Eat Lights Become Lights/Heavy Electrics
July 21, 2012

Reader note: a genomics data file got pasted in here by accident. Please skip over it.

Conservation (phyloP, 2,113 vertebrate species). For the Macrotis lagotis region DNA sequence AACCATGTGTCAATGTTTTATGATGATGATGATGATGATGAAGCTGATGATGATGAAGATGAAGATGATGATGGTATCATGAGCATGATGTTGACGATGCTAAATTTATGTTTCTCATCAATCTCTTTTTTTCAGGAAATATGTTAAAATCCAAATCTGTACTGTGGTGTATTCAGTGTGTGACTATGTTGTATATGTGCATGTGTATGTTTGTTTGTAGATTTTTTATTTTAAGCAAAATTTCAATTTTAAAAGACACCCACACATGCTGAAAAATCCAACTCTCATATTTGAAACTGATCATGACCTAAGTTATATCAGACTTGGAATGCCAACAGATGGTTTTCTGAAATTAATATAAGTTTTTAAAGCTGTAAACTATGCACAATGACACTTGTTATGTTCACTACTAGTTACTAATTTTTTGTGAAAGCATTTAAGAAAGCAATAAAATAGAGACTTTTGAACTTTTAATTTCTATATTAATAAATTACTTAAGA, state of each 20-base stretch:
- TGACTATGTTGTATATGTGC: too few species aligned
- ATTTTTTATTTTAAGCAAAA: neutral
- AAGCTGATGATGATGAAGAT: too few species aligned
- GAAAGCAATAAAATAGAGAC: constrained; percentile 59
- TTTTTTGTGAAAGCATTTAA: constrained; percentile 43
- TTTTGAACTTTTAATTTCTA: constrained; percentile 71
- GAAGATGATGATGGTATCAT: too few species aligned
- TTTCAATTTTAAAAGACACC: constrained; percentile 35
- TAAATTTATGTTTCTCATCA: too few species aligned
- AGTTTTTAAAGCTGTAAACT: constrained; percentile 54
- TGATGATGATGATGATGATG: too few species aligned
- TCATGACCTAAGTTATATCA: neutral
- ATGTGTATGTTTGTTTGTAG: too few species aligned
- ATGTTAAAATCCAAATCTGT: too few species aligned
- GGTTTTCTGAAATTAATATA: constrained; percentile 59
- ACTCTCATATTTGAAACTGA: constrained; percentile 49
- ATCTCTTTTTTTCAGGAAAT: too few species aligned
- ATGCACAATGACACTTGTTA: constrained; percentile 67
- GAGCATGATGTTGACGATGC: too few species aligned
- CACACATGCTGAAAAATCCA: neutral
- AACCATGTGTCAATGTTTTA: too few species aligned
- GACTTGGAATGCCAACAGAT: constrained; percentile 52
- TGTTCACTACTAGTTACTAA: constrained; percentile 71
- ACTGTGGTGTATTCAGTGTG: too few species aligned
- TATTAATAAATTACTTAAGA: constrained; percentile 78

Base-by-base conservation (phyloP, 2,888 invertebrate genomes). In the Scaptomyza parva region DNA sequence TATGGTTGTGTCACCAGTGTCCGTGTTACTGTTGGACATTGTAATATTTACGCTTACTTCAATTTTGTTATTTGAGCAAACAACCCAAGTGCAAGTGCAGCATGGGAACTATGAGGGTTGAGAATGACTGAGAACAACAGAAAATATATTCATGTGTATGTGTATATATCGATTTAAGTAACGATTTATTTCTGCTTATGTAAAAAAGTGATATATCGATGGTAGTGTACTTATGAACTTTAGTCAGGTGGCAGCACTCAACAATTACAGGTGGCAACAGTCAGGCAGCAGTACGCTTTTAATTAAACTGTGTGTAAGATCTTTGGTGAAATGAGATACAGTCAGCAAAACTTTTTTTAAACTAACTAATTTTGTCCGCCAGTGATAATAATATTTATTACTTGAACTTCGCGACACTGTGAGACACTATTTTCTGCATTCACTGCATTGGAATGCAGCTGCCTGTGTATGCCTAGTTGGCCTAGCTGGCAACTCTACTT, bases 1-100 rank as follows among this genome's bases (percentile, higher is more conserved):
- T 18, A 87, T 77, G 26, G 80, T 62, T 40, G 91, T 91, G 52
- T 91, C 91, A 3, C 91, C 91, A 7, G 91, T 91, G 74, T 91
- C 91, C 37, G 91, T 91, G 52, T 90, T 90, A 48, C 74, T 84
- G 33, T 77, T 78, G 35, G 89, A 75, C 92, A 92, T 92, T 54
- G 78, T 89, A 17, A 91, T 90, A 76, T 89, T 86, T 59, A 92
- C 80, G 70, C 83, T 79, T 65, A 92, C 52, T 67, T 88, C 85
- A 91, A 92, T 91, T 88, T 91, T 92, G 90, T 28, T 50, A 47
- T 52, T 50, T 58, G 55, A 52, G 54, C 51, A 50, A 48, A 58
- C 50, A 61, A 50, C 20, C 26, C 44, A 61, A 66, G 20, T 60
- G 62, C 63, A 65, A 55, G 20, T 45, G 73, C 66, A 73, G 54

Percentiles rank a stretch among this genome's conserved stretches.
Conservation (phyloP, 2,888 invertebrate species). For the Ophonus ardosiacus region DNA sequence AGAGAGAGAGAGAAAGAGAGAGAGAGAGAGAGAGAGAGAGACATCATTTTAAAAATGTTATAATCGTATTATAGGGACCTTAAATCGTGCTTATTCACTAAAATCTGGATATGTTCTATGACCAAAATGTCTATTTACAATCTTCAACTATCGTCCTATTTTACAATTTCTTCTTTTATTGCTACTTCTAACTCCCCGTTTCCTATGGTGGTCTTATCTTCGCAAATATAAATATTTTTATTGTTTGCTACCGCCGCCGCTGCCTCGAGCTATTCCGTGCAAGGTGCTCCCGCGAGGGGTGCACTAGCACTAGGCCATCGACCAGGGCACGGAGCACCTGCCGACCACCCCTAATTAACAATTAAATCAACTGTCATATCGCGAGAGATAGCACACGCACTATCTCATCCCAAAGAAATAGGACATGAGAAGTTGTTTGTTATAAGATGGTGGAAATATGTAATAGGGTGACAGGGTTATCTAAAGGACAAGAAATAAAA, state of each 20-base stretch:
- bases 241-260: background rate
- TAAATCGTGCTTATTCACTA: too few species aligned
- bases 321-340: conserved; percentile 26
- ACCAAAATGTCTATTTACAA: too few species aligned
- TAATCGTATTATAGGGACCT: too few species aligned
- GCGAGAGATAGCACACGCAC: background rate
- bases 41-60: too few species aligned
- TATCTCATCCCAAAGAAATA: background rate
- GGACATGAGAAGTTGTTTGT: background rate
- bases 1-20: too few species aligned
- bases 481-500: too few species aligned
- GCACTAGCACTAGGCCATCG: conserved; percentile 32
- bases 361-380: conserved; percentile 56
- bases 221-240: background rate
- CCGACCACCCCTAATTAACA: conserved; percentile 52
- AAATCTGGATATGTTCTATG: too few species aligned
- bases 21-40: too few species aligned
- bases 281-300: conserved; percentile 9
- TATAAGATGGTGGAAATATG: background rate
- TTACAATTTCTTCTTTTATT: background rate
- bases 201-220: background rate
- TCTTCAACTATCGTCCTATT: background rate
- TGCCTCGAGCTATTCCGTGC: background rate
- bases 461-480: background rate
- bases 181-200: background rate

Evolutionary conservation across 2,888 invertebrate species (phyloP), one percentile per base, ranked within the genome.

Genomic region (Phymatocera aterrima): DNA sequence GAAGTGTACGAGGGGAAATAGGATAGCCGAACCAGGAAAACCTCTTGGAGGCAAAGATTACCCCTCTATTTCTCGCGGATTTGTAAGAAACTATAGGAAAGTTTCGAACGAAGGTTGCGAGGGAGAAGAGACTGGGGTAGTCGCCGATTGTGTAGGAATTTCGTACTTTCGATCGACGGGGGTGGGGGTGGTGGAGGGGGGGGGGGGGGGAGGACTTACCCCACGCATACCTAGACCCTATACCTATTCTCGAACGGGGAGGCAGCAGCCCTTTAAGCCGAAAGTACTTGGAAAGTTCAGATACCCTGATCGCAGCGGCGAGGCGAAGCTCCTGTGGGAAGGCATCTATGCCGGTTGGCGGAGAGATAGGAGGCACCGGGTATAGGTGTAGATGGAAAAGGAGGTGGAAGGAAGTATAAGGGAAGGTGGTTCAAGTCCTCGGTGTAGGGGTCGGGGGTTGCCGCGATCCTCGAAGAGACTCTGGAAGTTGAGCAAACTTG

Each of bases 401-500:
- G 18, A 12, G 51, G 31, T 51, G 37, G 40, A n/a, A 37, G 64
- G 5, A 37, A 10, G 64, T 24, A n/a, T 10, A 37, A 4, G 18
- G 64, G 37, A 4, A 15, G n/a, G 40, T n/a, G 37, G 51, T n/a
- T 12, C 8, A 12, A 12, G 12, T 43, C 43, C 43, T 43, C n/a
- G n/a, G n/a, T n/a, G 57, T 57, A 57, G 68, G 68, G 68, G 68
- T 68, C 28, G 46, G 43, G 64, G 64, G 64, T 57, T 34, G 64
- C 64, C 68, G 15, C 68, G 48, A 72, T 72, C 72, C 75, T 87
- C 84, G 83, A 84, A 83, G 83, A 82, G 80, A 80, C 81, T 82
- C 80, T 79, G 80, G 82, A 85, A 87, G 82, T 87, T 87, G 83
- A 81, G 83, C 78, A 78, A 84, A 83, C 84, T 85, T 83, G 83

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Eat Lights Become Lights continue lighting it up with Heavy Electrics, a propulsive and pulsing extension of the earlier forays with their trademark frantic and fidgety energy level upped, expanded and slightly redirected. ELBL’s reimagined krautrock leanings are in full force, consuming that far-reaching continuum in all its forms. Just as the stellar Autopia took the wide range of that term and digested it whole rather than going for being just another reheated surrogate, Heavy Electrics does the same, making Heavy Electrics intertwine with that history rather being simply an addition to it. It’s an aggressive drive, packed full of compression and release in all forms, but there is also an underlying and crucial element of playfulness that flexes into exuberance, made manifest in the hyperdrive sonic playground of opener Bound for Magic Mountain. ‘Bound’ is a fitting word for track and album in that Heavy Electrics is a perfect ‘driving record.’ The energy level pushes it along its rhythmic chrome-plated tracks taking the transportation far beyond repaving the Autobahn. Like Autopia, we have something thoroughly modern in reinterpretation yet all-inclusive of what’s in the rearview mirror; taking history and tradition out of the backseat into the passenger seat, as well as relinquishing the wheel when needed. As relentless as it might sound, ELBL don’t have to push the pedal through the floorboards on every stretch to make their point. Syd Mead Cityscape, a telling reference for ELBL in general, tones the proceedings down but still sparkles and fluctuates as much as the harder charging trips… ‘reality ahead of schedule’ indeed…. Falling somewhere in the alley between Magic Mountain and Syd Mead walks the superb Terminus IV, whose name may be a winking misnomer since there is no hint of finality in the cut. Terminus IV functions as a meeting of what came before and what’s down the road. In some ways, you can see it as a corollary to All Aboard from Autopia, or possibly the place we actually get on board. The lengthiest cut by hair, it’s the arguable centerpiece of the record, layering and ramping up to create its own self-contained vista to cruise through. Next stop, of many, is Sunrise at Marwar Junction, a blissful sunrise-laden rest stop that highlights ELBL’s ability to take their vibrancy down in intensity without draining power from it, latent or up front. And up front is what La Kraut III is all about, with the fountainhead of influences front and center for an upbeat classicist history tour through the kosmische. Runners diverts the tour through a more blissed out neon tunnel of energy that deceptively ramps up in intensity to a rousing close that, like Autopia, promises more around the bend. Heavy on the electrics, the beats, and ringleader Neil Rudd’s driving guitar, Eat Lights Become Lights deliver another platter that doesn’t strive to one-up the previous, but rather build on it and make the future as rich with possibility as it is with history and ELBL’s unshakable place in the continuum of sounds, destinations and detours.